Twisted Tales

by Richard Campbell


Although Red, as he was known because of the colour of his hair, was a very cute little guy, he had a tendency to drive everyone who knew him slightly insane. He was mischievous (which is not a bad thing in a young teen, provided they don't take it too far) and had no sense of danger (which is a bad thing whichever way it is taken, especially by a young teen). Additionally, he had a predilection to consider orders, warnings and outright commands as amusing suggestions by would be stand-up comedians. He would dismiss them with a sigh and a wish that they would get some new material instead of repeating the same tired old jokes over and over again (which can be fatal for a young teen).

After noting their well meant suggestions falling on deaf, though rather cute, ears, most folk of the adult comedic persuasion would shake their heads and mutter that he was riding for a fall.

Of course he was. It was written in the stars! However, the fall in question, when it was ridden into, did have its amusing side.

Having been told that it was dangerous to cycle too close to the car in front, Red sighed (old joke again!) and proceeded to do just that. After all, the bicycle had been declared King of the Road and laws, rules, even amusing suggestions, no longer applied to it or its rider. So he pedalled furiously down the drive, was a fraction too late to cut in front of a huge vintage American vehicle with an astonishing length of hood (called, for some obscure reason, the bonnet) and squeezed in behind it, a nose length from the vehicle's massive, chromed, rear bumper.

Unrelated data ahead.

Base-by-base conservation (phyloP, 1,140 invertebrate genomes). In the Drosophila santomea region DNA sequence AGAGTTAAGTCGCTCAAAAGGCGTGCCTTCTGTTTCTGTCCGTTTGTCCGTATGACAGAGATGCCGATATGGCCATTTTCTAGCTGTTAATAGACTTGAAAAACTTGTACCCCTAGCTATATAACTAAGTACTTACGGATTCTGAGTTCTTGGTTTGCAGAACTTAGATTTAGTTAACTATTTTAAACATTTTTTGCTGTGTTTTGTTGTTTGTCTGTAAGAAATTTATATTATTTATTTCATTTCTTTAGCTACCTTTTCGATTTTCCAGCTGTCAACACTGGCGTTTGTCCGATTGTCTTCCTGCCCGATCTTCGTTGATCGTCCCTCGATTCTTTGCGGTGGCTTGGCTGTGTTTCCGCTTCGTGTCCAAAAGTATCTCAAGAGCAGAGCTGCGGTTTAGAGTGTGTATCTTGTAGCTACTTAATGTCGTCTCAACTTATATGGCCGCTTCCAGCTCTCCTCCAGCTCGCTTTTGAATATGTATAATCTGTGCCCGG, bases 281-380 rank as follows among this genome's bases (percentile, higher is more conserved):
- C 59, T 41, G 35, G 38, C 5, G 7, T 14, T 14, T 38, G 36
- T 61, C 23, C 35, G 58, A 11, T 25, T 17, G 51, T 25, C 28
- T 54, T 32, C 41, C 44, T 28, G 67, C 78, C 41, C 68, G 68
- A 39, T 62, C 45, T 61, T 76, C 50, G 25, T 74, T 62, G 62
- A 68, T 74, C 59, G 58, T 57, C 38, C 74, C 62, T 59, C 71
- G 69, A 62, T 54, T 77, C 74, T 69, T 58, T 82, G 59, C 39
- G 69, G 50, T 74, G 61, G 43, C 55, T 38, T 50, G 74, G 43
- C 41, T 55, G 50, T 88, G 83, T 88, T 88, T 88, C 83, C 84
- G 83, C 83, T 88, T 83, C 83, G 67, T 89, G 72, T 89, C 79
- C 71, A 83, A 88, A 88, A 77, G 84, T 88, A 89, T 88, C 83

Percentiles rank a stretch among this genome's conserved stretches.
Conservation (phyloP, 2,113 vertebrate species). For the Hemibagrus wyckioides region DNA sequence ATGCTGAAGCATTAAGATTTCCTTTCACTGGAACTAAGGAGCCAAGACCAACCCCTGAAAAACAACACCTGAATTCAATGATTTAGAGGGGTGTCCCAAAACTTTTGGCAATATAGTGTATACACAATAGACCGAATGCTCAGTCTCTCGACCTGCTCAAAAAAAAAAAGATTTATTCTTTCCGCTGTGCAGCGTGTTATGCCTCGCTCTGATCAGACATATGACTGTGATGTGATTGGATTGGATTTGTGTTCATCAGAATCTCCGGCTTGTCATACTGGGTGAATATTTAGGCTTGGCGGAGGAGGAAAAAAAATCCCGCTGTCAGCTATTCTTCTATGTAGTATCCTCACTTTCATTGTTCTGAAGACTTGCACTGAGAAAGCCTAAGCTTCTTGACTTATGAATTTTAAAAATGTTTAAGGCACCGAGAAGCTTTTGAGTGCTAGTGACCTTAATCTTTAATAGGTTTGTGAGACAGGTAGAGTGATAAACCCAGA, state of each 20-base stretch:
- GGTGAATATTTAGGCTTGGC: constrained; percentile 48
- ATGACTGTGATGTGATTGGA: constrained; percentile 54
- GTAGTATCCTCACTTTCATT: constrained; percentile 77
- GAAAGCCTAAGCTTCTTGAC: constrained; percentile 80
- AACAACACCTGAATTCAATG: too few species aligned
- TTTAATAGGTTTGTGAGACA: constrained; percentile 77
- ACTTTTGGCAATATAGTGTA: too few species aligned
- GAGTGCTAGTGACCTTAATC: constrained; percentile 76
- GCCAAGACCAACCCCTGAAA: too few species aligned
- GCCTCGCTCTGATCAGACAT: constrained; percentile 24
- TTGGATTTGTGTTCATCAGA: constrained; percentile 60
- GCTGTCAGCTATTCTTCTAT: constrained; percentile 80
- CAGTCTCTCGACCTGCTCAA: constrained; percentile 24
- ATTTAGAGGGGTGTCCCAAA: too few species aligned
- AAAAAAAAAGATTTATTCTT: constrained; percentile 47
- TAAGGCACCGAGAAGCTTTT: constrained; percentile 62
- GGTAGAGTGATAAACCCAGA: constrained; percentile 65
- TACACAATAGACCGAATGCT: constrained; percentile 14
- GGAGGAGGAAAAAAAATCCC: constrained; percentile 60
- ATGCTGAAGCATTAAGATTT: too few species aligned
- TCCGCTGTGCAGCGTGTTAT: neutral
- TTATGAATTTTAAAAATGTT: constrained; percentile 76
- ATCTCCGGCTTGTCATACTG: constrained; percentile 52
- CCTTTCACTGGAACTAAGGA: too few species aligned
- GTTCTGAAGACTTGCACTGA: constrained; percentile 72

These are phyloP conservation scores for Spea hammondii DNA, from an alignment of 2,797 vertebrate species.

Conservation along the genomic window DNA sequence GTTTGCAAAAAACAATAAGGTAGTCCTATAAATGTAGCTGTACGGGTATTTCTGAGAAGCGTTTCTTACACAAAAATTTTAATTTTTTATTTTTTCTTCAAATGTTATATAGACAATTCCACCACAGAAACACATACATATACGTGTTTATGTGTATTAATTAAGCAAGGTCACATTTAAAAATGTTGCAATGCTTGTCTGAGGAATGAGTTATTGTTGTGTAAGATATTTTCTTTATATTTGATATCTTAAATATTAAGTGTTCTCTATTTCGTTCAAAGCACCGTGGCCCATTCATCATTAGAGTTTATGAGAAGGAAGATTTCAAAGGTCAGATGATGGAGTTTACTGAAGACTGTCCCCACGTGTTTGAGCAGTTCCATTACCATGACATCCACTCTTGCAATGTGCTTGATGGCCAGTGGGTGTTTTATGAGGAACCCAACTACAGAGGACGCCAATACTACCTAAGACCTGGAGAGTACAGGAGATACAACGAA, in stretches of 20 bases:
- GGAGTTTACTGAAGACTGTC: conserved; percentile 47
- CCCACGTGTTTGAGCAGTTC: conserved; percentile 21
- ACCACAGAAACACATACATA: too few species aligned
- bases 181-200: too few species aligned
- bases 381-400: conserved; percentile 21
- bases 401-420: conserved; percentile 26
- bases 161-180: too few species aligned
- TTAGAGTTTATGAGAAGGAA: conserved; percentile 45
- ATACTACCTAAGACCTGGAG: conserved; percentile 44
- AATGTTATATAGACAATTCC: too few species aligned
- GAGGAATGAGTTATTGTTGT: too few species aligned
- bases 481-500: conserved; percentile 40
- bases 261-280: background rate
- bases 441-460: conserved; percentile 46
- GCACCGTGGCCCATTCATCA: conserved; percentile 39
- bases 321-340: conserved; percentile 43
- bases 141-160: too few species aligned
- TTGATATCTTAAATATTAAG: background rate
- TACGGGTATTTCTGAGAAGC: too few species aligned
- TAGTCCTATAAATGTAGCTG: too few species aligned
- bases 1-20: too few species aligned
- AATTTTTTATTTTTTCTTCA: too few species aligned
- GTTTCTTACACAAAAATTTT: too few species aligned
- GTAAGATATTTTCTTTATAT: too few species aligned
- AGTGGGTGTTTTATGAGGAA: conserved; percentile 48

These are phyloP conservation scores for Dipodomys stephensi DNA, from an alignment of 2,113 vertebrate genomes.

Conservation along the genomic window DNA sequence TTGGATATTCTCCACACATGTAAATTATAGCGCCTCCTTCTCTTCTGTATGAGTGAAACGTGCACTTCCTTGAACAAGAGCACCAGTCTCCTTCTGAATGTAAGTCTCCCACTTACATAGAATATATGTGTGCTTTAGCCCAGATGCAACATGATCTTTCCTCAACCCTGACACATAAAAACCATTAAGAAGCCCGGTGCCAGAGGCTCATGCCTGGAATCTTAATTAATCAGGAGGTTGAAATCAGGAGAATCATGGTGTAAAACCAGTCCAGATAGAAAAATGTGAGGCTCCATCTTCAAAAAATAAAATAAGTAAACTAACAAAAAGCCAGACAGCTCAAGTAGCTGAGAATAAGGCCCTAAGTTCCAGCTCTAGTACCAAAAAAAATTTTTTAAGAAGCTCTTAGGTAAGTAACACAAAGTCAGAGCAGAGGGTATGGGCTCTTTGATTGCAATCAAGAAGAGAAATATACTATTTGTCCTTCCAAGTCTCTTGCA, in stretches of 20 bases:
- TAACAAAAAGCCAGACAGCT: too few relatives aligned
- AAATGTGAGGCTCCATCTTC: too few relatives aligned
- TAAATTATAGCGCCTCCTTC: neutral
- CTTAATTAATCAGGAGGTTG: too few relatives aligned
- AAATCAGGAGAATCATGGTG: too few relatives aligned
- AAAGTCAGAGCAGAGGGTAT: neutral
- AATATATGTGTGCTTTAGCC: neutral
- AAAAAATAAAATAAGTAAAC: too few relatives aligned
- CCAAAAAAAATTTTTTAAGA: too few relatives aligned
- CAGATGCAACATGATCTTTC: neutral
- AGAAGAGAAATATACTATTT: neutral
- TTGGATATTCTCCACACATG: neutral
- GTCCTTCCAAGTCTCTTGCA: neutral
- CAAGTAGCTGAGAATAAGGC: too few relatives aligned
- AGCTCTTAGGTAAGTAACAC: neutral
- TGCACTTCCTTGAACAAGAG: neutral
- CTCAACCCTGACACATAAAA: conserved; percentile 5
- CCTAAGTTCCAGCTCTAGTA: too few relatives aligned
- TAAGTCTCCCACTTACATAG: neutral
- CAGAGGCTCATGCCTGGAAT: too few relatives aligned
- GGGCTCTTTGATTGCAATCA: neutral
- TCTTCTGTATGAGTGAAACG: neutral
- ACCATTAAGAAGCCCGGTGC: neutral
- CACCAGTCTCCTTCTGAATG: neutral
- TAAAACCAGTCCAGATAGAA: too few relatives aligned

So far so good. Except for the cat which chose that moment to saunter—in the arrogantly casual fashion of the feline—across the road.

The American owner of the monstrosity—still smarting from the comments of a youthful MOT mechanic who had expressed incredulity that such a primitive machine had even been built (let alone still existed!), given a rude (and unasked for!) estimate of its scrap metal value, then sniggered all the way through the following MOT test!—was delighted to demonstrate the efficacy of the old fashioned, non power assisted brakes. He slammed his foot down on the pedal.

The cat, after giving him an affronted look as the vehicle screeched to a halt beside it, continued, without a hair out of place, on its nonchalant way.

Little Red didn't fare quite so well. He certainly continued on his way, but not wholly in the fashion he'd anticipated.

An elegant somersault, which would certainly have gained an Olympic medal had he done it off the high diving board, landed him in the centre of that long bonnet which groaned in protest.

Stunned by the appearance out of nowhere of an over-large (even by old time American vehicle manufacturers standards) hood ornament, the bemused driver pulled himself together and craned his neck for a closer look. Could it be?…Was it really?…Surely it wasn't…it couldn't be…could it…?

He sat back on the vast, old fashioned bench seat, a smile breaking out on his face.

"Well, well, well," he said to himself, "Who would have believed it. It's little Red riding hood!"

Talk about this story on our forum

Authors deserve your feedback. It's the only payment they get. If you go to the top of the page you will find the author's name. Click that and you can email the author easily.* Please take a few moments, if you liked the story, to say so.

[For those who use webmail, or whose regular email client opens when they want to use webmail instead: Please right click the author's name. A menu will open in which you can copy the email address (it goes directly to your clipboard without having the courtesy of mentioning that to you) to paste into your webmail system (Hotmail, Gmail, Yahoo etc). Each browser is subtly different, each Webmail system is different, or we'd give fuller instructions here. We trust you to know how to use your own system. Note: If the email address pastes or arrives with %40 in the middle, replace that weird set of characters with an @ sign.]

* Some browsers may require a right click instead